Society
Iran
Iran /
11H00 - Monday 29 September 2014

The Critical Struggle over Universities in the Islamic Republic of Iran

Monday 29 September 2014 - 11H00

When the final vote in Majles revealed that Reza Faraji-Dana, the reformist Minister of Science, Research and Technology, had failed to obtain a vote of confidence, the hard-line members of Parliament could barely conceal their joy. Their cries of relief and satisfaction echoed in the chamber. They had achieved an astounding political victory. 

Faraji-Dana thus became the first Minister from Hassan Rouhani’s moderate government to be dismissed by Iran’s predominantly conservative Parliament. Yet, for the supporters of impeachment, the verdict meant more than the dismissal of one individual. It carried the assurance that Iranian universities would not once more become the stronghold of reformism. The following day, and in reaction to the dismissal, the hard-line conservative newspaper Kayhan boldly proclaimed that “Majles broke the horn of sedition”; “sedition” referring to the protests that followed the result of Iran’s 2009 presidential election.

UnivUniversities in Iran represent a sensitive cultural and political ground for all sides of the political spectrum. For the reformist-minded elements it represents a core and dynamic constituency.  For the more conservative elements it represents a vital channel for the dissemination of ideology, thus in need of official oversight. With a moderate government in place, bent on giving more autonomy to Iranian universities, the tug of war over determining the future course of universities is in full swing.

“The sensitivity of universities in Iran”, said Saeed Paivandi, France-based Iranian sociologist specialising in sociology of higher education, “is in that different political factions feel that the future of the country, and the extent of their influence, is largely determined by the manner in which universities are regulated”.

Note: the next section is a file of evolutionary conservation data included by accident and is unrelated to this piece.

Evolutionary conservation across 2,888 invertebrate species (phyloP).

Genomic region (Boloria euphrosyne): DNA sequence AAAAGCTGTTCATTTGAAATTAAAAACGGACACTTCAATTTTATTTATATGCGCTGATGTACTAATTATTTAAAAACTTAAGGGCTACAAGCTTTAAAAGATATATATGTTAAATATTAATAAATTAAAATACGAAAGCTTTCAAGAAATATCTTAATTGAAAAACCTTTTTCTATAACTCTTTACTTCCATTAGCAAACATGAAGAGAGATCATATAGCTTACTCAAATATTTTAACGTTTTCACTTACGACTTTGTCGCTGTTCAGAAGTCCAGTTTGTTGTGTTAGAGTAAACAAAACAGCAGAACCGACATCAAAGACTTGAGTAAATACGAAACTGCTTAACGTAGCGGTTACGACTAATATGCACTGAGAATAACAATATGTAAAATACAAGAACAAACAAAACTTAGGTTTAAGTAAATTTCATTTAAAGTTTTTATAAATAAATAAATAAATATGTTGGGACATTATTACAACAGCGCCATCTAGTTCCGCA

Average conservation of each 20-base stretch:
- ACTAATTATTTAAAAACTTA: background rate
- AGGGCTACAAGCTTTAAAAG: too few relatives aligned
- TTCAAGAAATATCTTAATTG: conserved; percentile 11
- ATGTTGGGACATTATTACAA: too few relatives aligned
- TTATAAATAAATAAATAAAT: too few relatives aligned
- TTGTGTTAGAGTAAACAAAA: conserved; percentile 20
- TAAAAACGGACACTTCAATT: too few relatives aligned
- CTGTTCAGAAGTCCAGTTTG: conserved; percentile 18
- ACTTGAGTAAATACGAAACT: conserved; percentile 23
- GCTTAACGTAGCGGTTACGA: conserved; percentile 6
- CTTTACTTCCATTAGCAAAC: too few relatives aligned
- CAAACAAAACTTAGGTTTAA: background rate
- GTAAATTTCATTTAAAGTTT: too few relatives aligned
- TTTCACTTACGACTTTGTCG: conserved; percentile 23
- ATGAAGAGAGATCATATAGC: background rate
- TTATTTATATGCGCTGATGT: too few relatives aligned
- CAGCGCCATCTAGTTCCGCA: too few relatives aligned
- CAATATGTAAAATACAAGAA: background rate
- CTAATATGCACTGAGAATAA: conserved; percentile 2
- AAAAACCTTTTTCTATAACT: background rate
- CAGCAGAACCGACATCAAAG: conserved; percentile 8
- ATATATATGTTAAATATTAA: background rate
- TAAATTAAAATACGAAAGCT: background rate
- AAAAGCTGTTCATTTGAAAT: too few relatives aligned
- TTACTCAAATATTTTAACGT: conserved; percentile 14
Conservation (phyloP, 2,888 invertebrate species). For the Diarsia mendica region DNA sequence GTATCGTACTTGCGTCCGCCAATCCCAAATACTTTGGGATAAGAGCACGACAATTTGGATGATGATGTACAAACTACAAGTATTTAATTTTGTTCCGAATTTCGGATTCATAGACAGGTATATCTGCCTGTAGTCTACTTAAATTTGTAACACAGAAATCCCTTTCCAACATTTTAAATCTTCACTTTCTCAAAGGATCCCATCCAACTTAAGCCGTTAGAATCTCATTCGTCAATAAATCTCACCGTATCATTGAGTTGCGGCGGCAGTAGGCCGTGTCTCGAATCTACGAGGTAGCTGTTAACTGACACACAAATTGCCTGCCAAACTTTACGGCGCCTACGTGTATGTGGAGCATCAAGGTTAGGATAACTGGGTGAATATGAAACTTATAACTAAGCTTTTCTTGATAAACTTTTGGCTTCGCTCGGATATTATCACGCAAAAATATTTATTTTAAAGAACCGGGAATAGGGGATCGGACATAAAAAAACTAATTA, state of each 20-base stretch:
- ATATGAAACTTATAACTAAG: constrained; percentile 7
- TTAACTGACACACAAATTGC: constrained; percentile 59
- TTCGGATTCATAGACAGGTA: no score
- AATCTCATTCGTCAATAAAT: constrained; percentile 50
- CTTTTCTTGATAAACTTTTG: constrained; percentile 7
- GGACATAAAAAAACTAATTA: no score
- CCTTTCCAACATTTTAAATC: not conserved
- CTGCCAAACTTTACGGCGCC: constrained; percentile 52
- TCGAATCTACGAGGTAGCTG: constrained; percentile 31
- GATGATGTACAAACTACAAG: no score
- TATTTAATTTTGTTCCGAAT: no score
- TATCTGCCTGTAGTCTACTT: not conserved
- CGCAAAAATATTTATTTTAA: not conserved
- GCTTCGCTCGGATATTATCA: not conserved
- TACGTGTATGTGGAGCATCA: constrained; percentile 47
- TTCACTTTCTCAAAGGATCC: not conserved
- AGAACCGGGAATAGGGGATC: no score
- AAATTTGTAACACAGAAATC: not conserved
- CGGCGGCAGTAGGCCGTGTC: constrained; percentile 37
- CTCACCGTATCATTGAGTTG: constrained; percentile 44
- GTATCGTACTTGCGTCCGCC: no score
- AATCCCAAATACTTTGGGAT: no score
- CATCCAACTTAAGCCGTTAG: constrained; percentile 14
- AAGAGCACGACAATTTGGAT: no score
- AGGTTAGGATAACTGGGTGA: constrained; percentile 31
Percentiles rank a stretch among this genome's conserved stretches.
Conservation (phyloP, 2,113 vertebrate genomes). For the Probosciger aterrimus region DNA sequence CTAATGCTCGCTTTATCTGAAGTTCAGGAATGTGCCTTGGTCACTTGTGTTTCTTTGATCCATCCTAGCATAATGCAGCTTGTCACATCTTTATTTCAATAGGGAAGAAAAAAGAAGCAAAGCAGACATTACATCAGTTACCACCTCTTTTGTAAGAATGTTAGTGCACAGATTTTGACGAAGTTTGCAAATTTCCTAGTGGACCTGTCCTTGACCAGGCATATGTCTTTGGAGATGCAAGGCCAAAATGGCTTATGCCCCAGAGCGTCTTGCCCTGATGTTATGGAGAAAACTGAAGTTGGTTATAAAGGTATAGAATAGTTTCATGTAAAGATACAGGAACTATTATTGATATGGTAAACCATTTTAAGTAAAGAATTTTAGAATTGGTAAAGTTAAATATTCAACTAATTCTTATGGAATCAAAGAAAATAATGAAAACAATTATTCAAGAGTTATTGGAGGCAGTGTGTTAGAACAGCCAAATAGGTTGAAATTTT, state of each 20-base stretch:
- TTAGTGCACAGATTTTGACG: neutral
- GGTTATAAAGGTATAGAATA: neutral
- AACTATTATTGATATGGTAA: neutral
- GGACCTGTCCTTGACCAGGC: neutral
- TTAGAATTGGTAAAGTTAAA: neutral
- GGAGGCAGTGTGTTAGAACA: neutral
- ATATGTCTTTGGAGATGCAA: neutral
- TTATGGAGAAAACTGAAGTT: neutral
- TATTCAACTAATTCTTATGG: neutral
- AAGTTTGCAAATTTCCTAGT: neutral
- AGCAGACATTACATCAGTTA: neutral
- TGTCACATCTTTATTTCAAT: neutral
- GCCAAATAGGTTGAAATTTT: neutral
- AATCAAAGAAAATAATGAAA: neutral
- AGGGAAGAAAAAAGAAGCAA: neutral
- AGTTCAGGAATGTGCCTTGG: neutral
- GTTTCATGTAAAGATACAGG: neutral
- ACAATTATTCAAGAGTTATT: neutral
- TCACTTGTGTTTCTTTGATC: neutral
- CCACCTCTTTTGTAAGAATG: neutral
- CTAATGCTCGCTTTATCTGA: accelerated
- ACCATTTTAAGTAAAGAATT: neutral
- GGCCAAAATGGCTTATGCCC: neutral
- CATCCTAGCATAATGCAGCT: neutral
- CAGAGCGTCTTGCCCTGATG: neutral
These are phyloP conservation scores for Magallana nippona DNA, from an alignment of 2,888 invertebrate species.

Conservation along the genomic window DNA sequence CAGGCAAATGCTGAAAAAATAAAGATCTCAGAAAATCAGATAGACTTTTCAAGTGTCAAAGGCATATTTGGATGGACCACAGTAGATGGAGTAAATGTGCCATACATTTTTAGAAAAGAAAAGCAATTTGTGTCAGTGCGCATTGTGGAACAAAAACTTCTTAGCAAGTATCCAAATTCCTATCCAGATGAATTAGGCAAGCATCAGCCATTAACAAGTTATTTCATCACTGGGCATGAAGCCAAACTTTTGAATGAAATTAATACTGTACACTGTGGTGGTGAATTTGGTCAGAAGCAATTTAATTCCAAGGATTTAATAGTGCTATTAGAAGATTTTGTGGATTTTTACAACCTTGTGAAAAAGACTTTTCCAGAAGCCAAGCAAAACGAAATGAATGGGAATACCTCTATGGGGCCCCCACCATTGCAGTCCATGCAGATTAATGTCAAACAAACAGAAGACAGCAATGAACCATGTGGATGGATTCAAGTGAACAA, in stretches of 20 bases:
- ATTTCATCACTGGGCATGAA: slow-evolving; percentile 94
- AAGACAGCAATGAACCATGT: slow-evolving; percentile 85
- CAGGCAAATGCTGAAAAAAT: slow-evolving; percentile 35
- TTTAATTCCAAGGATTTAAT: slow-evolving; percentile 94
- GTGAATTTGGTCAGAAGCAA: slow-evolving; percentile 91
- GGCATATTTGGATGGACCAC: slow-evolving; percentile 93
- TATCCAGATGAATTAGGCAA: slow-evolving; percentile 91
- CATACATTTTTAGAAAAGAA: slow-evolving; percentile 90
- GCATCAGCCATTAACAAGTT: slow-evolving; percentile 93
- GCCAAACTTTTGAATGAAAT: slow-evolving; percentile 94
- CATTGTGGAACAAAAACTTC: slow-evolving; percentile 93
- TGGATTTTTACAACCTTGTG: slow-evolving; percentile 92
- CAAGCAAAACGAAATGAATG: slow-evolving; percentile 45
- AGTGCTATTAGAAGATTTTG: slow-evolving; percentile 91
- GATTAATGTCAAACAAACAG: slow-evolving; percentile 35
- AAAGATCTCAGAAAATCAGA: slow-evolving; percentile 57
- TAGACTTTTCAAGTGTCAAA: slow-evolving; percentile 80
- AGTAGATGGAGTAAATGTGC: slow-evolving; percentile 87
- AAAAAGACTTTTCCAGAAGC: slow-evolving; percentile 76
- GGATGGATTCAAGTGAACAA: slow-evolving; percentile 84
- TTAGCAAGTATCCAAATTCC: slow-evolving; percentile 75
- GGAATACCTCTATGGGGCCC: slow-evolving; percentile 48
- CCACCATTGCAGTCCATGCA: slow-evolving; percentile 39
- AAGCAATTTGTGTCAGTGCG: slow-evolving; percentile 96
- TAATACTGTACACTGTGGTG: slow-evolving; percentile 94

Unlawful Scholarships Threatening University Autonomy

During his presidential campaign Rouhani repeatedly promised to change the “security” climate presiding over Iranian universities. Since taking office Faraji-Dana reinstated a number of students expelled due to their political activities. He also returned certain professors who were critical of the previous administration and had been driven to early retirement. 

Faraji-Dana who had already received a “yellow card”, an official warning, from Majles in December last year was finally impeached on 28th August 2014. During the impeachment session, members of Majles critical of Faraji-Dana displayed video clips of his advisors appearing to participate in student rallies of June 2009. He was also heavily criticised for giving more consultative powers to university boards in choosing university presidents, as well as for reinstating expelled students and ousted professors.

But the issue that galvanised the hard-line conservatives and set the impeachment into motion was the recent revelation by the Ministry of Science, of thousands of unlawful scholarships accorded in the previous administration. The scandal directly implicated the two incumbent ministers of science from the Ahmadinejad era.

The deputy minister of science had announced earlier in May that the government had found more than 3000 cases of unlawful PhD scholarships in the previous administrations. He announced that the scholarships had been awarded without regard for the appropriate academic grades or age of beneficiaries, as required by the relevant regulations. The revelation has important implications for university autonomy since these allegedly unqualified PhD students can later become university professors.

As the controversy deepened, Iran’s Labour News Agency released a report claiming that certain influential personalities close to conservative factions, members of parliament, and close family members of previous ministers were among the beneficiaries of illegal scholarships. A leaked list of names revealed that the sons of former Minister of Science and former Minister of Communications, both current members of parliament, were among the beneficiaries.